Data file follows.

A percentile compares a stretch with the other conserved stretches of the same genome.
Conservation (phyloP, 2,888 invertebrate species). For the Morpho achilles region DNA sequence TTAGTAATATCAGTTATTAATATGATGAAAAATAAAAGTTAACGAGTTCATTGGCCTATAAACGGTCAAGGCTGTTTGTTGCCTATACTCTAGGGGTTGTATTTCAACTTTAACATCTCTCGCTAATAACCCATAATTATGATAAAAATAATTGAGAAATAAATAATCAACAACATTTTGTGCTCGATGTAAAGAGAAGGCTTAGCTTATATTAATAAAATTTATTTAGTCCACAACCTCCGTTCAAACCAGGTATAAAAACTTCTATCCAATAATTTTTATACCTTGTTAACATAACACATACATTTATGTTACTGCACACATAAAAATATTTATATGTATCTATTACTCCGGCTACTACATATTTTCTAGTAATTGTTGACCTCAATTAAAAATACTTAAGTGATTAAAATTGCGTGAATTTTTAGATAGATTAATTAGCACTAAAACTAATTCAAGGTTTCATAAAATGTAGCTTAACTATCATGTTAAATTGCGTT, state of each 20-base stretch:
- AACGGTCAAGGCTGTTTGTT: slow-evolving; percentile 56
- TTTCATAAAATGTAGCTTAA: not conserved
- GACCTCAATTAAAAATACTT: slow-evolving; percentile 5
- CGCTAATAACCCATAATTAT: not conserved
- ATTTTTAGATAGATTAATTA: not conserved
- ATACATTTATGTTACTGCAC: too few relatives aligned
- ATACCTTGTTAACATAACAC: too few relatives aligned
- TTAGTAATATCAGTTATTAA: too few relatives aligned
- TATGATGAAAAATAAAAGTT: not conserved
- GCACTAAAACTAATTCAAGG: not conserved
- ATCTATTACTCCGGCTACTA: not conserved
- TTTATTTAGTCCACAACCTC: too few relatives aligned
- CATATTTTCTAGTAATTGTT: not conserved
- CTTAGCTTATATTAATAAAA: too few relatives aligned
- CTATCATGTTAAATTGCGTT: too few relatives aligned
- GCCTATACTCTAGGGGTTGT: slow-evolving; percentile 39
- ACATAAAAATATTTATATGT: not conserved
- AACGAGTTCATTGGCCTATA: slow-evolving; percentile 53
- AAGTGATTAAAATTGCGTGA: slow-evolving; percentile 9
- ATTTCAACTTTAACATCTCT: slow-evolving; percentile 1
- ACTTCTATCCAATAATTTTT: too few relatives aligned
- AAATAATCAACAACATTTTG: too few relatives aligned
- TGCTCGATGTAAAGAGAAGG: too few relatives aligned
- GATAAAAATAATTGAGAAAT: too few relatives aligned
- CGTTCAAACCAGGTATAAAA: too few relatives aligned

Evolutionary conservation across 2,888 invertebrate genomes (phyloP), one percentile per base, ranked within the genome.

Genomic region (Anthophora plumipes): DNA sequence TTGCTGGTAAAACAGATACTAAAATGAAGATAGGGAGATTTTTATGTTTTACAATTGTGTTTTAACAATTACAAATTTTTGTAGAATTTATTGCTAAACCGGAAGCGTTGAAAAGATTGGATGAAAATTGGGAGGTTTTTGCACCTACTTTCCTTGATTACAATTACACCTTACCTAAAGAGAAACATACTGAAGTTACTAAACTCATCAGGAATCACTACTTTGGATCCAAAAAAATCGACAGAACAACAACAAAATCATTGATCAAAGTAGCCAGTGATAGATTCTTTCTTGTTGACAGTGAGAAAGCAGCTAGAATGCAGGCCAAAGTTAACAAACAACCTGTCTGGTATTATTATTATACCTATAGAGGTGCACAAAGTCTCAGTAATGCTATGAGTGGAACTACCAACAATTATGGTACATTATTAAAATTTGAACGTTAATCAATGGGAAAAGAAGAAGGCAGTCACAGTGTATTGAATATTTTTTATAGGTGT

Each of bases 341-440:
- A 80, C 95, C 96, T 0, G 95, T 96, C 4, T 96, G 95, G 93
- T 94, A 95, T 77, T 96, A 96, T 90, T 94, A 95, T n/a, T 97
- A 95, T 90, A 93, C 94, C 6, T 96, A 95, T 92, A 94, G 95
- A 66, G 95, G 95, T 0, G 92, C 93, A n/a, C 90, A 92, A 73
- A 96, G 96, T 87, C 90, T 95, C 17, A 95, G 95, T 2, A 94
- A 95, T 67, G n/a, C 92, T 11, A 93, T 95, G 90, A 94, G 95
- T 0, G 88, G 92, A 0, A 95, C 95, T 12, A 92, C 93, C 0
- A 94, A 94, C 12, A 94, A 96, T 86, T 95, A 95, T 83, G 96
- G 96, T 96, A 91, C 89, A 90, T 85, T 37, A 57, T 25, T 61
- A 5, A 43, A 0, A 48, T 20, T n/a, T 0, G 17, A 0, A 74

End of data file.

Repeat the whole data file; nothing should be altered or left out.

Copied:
A percentile compares a stretch with the other conserved stretches of the same genome.
Conservation (phyloP, 2,888 invertebrate species). For the Morpho achilles region DNA sequence TTAGTAATATCAGTTATTAATATGATGAAAAATAAAAGTTAACGAGTTCATTGGCCTATAAACGGTCAAGGCTGTTTGTTGCCTATACTCTAGGGGTTGTATTTCAACTTTAACATCTCTCGCTAATAACCCATAATTATGATAAAAATAATTGAGAAATAAATAATCAACAACATTTTGTGCTCGATGTAAAGAGAAGGCTTAGCTTATATTAATAAAATTTATTTAGTCCACAACCTCCGTTCAAACCAGGTATAAAAACTTCTATCCAATAATTTTTATACCTTGTTAACATAACACATACATTTATGTTACTGCACACATAAAAATATTTATATGTATCTATTACTCCGGCTACTACATATTTTCTAGTAATTGTTGACCTCAATTAAAAATACTTAAGTGATTAAAATTGCGTGAATTTTTAGATAGATTAATTAGCACTAAAACTAATTCAAGGTTTCATAAAATGTAGCTTAACTATCATGTTAAATTGCGTT, state of each 20-base stretch:
- AACGGTCAAGGCTGTTTGTT: slow-evolving; percentile 56
- TTTCATAAAATGTAGCTTAA: not conserved
- GACCTCAATTAAAAATACTT: slow-evolving; percentile 5
- CGCTAATAACCCATAATTAT: not conserved
- ATTTTTAGATAGATTAATTA: not conserved
- ATACATTTATGTTACTGCAC: too few relatives aligned
- ATACCTTGTTAACATAACAC: too few relatives aligned
- TTAGTAATATCAGTTATTAA: too few relatives aligned
- TATGATGAAAAATAAAAGTT: not conserved
- GCACTAAAACTAATTCAAGG: not conserved
- ATCTATTACTCCGGCTACTA: not conserved
- TTTATTTAGTCCACAACCTC: too few relatives aligned
- CATATTTTCTAGTAATTGTT: not conserved
- CTTAGCTTATATTAATAAAA: too few relatives aligned
- CTATCATGTTAAATTGCGTT: too few relatives aligned
- GCCTATACTCTAGGGGTTGT: slow-evolving; percentile 39
- ACATAAAAATATTTATATGT: not conserved
- AACGAGTTCATTGGCCTATA: slow-evolving; percentile 53
- AAGTGATTAAAATTGCGTGA: slow-evolving; percentile 9
- ATTTCAACTTTAACATCTCT: slow-evolving; percentile 1
- ACTTCTATCCAATAATTTTT: too few relatives aligned
- AAATAATCAACAACATTTTG: too few relatives aligned
- TGCTCGATGTAAAGAGAAGG: too few relatives aligned
- GATAAAAATAATTGAGAAAT: too few relatives aligned
- CGTTCAAACCAGGTATAAAA: too few relatives aligned

Evolutionary conservation across 2,888 invertebrate genomes (phyloP), one percentile per base, ranked within the genome.

Genomic region (Anthophora plumipes): DNA sequence TTGCTGGTAAAACAGATACTAAAATGAAGATAGGGAGATTTTTATGTTTTACAATTGTGTTTTAACAATTACAAATTTTTGTAGAATTTATTGCTAAACCGGAAGCGTTGAAAAGATTGGATGAAAATTGGGAGGTTTTTGCACCTACTTTCCTTGATTACAATTACACCTTACCTAAAGAGAAACATACTGAAGTTACTAAACTCATCAGGAATCACTACTTTGGATCCAAAAAAATCGACAGAACAACAACAAAATCATTGATCAAAGTAGCCAGTGATAGATTCTTTCTTGTTGACAGTGAGAAAGCAGCTAGAATGCAGGCCAAAGTTAACAAACAACCTGTCTGGTATTATTATTATACCTATAGAGGTGCACAAAGTCTCAGTAATGCTATGAGTGGAACTACCAACAATTATGGTACATTATTAAAATTTGAACGTTAATCAATGGGAAAAGAAGAAGGCAGTCACAGTGTATTGAATATTTTTTATAGGTGT

Each of bases 341-440:
- A 80, C 95, C 96, T 0, G 95, T 96, C 4, T 96, G 95, G 93
- T 94, A 95, T 77, T 96, A 96, T 90, T 94, A 95, T n/a, T 97
- A 95, T 90, A 93, C 94, C 6, T 96, A 95, T 92, A 94, G 95
- A 66, G 95, G 95, T 0, G 92, C 93, A n/a, C 90, A 92, A 73
- A 96, G 96, T 87, C 90, T 95, C 17, A 95, G 95, T 2, A 94
- A 95, T 67, G n/a, C 92, T 11, A 93, T 95, G 90, A 94, G 95
- T 0, G 88, G 92, A 0, A 95, C 95, T 12, A 92, C 93, C 0
- A 94, A 94, C 12, A 94, A 96, T 86, T 95, A 95, T 83, G 96
- G 96, T 96, A 91, C 89, A 90, T 85, T 37, A 57, T 25, T 61
- A 5, A 43, A 0, A 48, T 20, T n/a, T 0, G 17, A 0, A 74